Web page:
A guide to learning how to communicate with people who have diametrically opposed opinions from you, how to empathize with them, and how to (possibly) change their minds
In this increasingly polarized world, it’s getting more and more difficult to have honest conversations without tensions and voices rising — whether online or offline. Justin Lee explores a way not just to talk, but to understand each other in his latest book, Talking Across the Divide. Check out what First Look Club reviewers Florian, Jean, and Jowana have taken away from this enlightening read.
Echo chambers in a polarized world
Florian says: Social media is rife with “echo chambers”: little bubbles that we live in where we and our peers echo similar beliefs to one another. Echo chambers, Lee argues, have existed way before the advent of social media, but it has become easier to build one around us these days.
Jean says: We’re living in an increasingly polarized world. Everyone is divided on crucial issues, and our algorithm-induced virtual echo chambers are making things worse. […] It’s understandable, the temptation to sweep things under the rug and pretend that you understand your friend’s opposing views, or that your aunt doesn’t really believe in “fake news”. But the truth is, that’s even more of a reason to talk to them.
Jowana says: One distinct feature of the digital media age is the freedom to filter information. The natural instinct of a person is to listen to social media influencers and join online groups that share the same opinion and beliefs as his. The result is a relentless echoing of shared ideas and the filtering of opposing information. Echo chambers destroy meaningful conversation leading to a polarized society.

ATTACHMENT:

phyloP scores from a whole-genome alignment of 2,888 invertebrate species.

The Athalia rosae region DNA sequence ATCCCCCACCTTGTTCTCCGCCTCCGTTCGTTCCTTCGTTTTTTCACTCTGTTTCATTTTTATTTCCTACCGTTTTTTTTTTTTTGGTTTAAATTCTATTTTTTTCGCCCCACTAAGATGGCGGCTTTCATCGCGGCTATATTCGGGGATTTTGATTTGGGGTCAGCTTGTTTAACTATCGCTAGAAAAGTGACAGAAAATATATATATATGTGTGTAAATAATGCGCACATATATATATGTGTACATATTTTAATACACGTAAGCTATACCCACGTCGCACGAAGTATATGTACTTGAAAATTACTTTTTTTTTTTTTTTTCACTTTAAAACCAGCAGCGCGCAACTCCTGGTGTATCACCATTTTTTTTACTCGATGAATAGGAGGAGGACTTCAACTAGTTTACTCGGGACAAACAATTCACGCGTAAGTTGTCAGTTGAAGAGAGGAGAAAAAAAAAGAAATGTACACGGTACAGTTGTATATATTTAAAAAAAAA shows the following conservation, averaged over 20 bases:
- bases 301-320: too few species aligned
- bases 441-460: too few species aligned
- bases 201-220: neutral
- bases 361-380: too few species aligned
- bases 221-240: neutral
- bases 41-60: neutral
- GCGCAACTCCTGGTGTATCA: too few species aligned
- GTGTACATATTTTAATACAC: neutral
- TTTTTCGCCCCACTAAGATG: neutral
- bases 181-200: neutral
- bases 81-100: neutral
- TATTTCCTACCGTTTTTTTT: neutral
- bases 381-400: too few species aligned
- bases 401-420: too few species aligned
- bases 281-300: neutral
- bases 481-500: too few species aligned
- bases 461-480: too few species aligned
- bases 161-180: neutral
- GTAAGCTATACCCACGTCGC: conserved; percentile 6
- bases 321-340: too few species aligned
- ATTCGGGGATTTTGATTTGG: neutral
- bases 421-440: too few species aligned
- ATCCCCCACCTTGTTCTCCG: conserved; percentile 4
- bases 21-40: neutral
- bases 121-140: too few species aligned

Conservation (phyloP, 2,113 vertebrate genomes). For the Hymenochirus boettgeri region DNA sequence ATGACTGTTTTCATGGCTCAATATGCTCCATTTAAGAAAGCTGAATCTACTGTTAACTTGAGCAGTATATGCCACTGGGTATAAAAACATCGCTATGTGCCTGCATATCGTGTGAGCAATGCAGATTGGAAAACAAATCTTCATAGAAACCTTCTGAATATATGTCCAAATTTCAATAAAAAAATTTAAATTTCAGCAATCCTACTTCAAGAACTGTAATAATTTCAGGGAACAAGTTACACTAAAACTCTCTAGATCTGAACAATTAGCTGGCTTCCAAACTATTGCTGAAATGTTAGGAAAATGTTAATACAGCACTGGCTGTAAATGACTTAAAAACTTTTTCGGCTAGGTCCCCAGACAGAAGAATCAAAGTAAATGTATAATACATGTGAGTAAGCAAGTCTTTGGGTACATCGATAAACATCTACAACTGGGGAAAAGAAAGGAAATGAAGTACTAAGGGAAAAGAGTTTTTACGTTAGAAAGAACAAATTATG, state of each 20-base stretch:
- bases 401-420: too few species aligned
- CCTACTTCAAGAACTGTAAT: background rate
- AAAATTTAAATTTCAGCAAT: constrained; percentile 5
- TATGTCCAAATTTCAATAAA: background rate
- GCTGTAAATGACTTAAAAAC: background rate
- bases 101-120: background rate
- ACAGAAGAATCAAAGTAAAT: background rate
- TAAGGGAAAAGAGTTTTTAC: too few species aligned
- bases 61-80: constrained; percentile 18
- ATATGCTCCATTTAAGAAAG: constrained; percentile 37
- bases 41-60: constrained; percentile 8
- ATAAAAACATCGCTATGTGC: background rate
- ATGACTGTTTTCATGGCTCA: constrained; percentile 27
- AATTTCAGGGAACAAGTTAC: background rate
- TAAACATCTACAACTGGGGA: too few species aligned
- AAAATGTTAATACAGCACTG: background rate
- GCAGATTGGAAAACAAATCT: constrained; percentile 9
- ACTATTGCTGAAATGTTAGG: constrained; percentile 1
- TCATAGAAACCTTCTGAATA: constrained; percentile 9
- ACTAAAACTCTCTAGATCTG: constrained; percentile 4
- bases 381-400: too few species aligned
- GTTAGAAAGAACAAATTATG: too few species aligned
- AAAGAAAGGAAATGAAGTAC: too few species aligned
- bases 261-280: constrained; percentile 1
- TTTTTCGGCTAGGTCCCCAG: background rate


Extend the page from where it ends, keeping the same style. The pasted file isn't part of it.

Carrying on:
Florian says: The book’s backbone is making the case for what Lee calls “strategic dialogue”—a dirty word for many who want actioninstead of talking things out. The author argues that actually taking the time to prepare for a dialogue—researching, listening, and keeping emotions in check—can actually do more for an advocacy or issue than blindly pushing for results.
Jean says: Perhaps it sounds passive and abstract, but strategic dialogue is meant to complement, not replace, action. […] You have to understand where someone is coming from, and what their inner motivations and core beliefs are. And to know that, you have to be willing to talk – and more importantly, to listen – to them.
Jowana says: The method recommends sharing stories, your personal story, to make people understand your perspective. Bibliophiles like us recognize the power of stories; so imagine the potential of sharing personal stories in real life. […] Strategic dialogue hopes to provide a pathway to understand people different from us and maybe even heal impaired friendships.
A moment of reflection
Florian says: Lee’s latest book is an exercise in self-awareness. It offers plenty of opportunities to reflect on your own interactions with your personal and professional circles. […] It’s best to put the book down every other section to actually ask yourself whether you’re in the habit of doing the examples he lays out.
Jean says: What’s interesting about this book is how it invites you to reflect on your personal beliefs and behaviors as well. Perhaps sometimes you are part of the problem. It can be a hard pill to swallow, but more often than not, both sides are at fault.
Jowana says: The most fascinating detail of strategic dialogue is that it begins with ‘knowing the enemy’ and ends with ‘knowing thyself’. […] You cannot engage in a dialogue if you have been, to paraphrase Socrates, living an unexamined life. It is going to be pretty embarrassing when you realize the reason you fail at communication is that you, like your enemy, is also guilty of ego protection and intolerance.
Talking Across the Divide by Justin Lee will be available soon at Fully Booked stores. To reserve a copy in advance, email us at email@example.com.
Palo Garcia is a writer by trade and a book hoarder at heart. She hopes to one day conquer the behemoth that is her to-be-read pile. Read her full review here.
Jean has, at different points in her life, worked in government, interviewed international celebrities, and been the social media manager for several brands. Read her full review here.
Jowana has since harnessed her powers working as a social media manager for almost a decade. Read her full review here.
[Thoughts and views expressed in this article are those of the authors and do not necessarily reflect the views of Fully Booked. Then again, we love our authors anyway.]